• It suggests that it is the school’s fault alone if the child has not done well. To recycle a well-known proverb, “You can lead a horse to water but you can’t make it drink”. The child also has to put in effort of his own.
  • Teachers are caught between wanting to give an accurate view of a child’s potential, and the potential for crushing a child’s ego. As a friend was explaining, school reports in this State increasingly tend towards brevity and giving scant information about a child’s progress.
  • Some parents have unrealistic expectations about the extent to which their child can improve academically. It may be that the best outcome which could have been reached is for a D student to become a C student.
  • If a class does badly, it does not mean that the teacher is bad. It may mean that the class is a particularly difficult one, or there are a high proportion of students with learning difficulties, or students who are socially disadvantaged. This is the problem I have with “grading teachers”. If you judge the quality of teachers on the achievements of students, it will depend in part on the aptitude of the students, and so it is not a fair judgment.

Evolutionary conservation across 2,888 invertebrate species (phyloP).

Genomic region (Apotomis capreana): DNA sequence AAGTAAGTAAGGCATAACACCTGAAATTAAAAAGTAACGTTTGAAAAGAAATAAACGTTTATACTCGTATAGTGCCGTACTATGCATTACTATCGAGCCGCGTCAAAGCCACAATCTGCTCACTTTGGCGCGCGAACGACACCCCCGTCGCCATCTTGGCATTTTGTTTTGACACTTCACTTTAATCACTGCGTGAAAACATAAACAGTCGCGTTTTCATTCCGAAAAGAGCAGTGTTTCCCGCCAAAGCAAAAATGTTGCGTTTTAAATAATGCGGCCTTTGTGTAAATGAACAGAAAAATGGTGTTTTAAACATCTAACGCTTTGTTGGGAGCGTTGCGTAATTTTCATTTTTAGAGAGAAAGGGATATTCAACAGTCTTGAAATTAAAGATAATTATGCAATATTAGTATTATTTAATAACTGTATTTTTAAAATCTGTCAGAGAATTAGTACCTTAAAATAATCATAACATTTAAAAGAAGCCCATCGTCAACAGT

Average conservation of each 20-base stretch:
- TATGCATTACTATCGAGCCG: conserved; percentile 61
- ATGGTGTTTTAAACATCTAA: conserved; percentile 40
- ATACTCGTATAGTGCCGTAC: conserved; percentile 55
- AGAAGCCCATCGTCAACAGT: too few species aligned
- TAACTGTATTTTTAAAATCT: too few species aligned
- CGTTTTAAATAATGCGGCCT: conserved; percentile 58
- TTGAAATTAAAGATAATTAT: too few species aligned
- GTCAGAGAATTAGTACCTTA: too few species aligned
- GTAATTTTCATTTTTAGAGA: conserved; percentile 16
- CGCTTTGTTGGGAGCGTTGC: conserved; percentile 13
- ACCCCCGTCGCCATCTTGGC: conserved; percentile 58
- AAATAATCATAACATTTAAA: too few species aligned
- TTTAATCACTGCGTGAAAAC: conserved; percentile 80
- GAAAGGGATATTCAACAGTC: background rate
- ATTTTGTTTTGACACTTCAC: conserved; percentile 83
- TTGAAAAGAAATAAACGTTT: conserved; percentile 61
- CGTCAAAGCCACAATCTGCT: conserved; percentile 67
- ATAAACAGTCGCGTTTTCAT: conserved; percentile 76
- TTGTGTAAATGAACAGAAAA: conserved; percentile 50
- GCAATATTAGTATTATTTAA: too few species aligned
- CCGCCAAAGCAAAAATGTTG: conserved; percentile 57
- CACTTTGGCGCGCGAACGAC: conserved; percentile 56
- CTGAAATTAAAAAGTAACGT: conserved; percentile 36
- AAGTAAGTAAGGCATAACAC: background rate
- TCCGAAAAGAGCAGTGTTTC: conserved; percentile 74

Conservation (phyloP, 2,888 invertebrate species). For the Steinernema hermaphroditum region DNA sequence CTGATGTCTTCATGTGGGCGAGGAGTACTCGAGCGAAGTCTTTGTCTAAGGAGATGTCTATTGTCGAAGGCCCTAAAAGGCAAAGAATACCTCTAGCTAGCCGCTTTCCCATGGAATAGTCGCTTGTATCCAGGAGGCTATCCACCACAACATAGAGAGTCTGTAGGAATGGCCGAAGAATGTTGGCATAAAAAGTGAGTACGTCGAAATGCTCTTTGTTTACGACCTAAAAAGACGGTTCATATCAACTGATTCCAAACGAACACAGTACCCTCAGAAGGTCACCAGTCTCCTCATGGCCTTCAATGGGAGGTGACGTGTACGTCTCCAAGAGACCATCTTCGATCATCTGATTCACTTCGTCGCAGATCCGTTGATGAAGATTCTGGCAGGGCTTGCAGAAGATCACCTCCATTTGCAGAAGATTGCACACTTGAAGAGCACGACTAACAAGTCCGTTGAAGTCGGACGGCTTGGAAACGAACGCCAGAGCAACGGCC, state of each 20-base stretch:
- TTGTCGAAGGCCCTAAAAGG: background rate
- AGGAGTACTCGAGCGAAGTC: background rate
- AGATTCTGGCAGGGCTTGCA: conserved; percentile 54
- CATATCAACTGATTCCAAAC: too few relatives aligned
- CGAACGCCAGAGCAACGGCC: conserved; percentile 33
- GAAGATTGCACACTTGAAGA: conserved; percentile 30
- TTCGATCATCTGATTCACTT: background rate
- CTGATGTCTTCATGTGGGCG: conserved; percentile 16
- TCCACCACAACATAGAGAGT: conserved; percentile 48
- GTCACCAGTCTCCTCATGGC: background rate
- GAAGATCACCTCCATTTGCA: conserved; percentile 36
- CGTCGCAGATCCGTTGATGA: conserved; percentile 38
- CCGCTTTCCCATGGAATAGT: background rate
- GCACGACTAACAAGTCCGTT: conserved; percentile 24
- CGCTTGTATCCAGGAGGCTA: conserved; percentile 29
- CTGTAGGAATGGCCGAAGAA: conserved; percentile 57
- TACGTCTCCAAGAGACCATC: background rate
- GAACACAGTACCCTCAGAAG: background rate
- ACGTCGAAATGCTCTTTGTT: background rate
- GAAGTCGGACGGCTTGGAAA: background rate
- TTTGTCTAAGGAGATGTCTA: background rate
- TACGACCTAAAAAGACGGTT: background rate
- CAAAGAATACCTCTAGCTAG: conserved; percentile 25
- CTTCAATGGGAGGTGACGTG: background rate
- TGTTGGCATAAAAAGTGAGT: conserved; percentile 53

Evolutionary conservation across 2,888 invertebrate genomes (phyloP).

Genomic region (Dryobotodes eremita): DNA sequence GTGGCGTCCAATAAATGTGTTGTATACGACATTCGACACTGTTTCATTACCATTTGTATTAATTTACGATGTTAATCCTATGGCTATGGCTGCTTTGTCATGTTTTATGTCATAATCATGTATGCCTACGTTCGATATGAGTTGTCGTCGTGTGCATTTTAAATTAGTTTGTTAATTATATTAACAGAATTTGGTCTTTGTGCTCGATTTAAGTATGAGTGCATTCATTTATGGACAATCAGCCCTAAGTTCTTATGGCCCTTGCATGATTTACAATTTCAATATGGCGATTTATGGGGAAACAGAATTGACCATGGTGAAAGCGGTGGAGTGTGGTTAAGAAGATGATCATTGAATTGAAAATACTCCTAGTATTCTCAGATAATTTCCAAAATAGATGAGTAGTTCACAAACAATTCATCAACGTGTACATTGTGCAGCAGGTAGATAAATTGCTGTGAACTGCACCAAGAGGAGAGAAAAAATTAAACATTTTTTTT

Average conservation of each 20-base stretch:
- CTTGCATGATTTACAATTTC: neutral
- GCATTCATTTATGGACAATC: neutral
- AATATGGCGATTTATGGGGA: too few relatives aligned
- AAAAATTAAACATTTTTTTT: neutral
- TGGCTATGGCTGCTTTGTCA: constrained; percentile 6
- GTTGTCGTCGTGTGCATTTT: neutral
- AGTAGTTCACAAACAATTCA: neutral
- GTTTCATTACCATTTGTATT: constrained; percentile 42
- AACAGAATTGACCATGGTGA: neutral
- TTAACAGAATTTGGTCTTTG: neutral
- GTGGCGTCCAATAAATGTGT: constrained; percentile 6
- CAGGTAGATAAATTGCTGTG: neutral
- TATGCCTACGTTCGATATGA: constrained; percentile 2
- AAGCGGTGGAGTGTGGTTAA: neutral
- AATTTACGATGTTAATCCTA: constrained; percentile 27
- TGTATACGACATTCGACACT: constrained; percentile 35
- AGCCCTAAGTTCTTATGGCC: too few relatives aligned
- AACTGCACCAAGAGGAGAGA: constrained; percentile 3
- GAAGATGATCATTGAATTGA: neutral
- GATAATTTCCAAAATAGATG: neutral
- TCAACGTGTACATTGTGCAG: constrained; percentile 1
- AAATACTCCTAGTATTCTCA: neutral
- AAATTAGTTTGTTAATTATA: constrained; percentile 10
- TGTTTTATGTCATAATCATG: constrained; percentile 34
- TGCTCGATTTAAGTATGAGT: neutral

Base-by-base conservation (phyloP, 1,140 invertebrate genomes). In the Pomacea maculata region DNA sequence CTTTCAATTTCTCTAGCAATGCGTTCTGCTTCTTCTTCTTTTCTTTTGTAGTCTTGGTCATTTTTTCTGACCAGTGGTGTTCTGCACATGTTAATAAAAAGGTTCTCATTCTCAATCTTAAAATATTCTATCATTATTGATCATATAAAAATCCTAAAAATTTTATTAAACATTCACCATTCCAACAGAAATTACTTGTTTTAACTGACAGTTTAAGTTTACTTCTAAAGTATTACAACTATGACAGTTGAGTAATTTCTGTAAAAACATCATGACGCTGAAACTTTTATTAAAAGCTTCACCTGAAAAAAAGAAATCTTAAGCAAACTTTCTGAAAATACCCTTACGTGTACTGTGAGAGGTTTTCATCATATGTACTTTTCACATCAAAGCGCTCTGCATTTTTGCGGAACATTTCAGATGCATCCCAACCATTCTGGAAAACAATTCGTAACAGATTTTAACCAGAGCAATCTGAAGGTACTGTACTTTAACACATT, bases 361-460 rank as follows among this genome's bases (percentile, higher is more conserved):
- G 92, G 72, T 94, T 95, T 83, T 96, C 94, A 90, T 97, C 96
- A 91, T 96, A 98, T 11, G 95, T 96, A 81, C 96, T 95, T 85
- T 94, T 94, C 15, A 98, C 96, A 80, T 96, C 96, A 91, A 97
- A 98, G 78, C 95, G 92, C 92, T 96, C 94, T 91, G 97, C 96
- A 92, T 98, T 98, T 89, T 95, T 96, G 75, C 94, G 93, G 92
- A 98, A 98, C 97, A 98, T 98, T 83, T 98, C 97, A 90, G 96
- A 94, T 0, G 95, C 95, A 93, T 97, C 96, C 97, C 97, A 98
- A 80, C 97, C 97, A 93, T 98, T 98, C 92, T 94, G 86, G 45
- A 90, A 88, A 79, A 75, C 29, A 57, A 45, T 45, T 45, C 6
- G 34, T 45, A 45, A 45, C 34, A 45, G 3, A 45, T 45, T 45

• Should teachers have given [one] student attention over and above the attention which they gave other students who were not struggling? If so, doesn’t this mean that the more accomplished members of the class are being neglected and in a sense, being “punished” for being smart?

The first thing I thought with regard to this particular young woman is that she needs to be told The Horse Story. The moral of The Horse Story is this: sometimes it looks like it’s a disaster when you don’t get what you want, but in the end it can be the best possible thing for you, and you end up doing something that is better for you than what you wanted. Just keep on persisting (and ‘wait and see’ before you decide it’s all a disaster). I am an exemplar of this. While I did get into an Arts/Law degree at the university of my choice, I did not get Articles with a law firm first time around and ended up working with the Victorian Court of Appeal as a researcher instead. If that had not happened, I would not have met my husband, I would not have met a variety of excellent friends and I would not have worked for a Judge for a number of years. As it happens, I did get Articles in the end (and in fact shared an office with Darren, the barrister mentioned above — he’s still a friend of mine — he blogs here).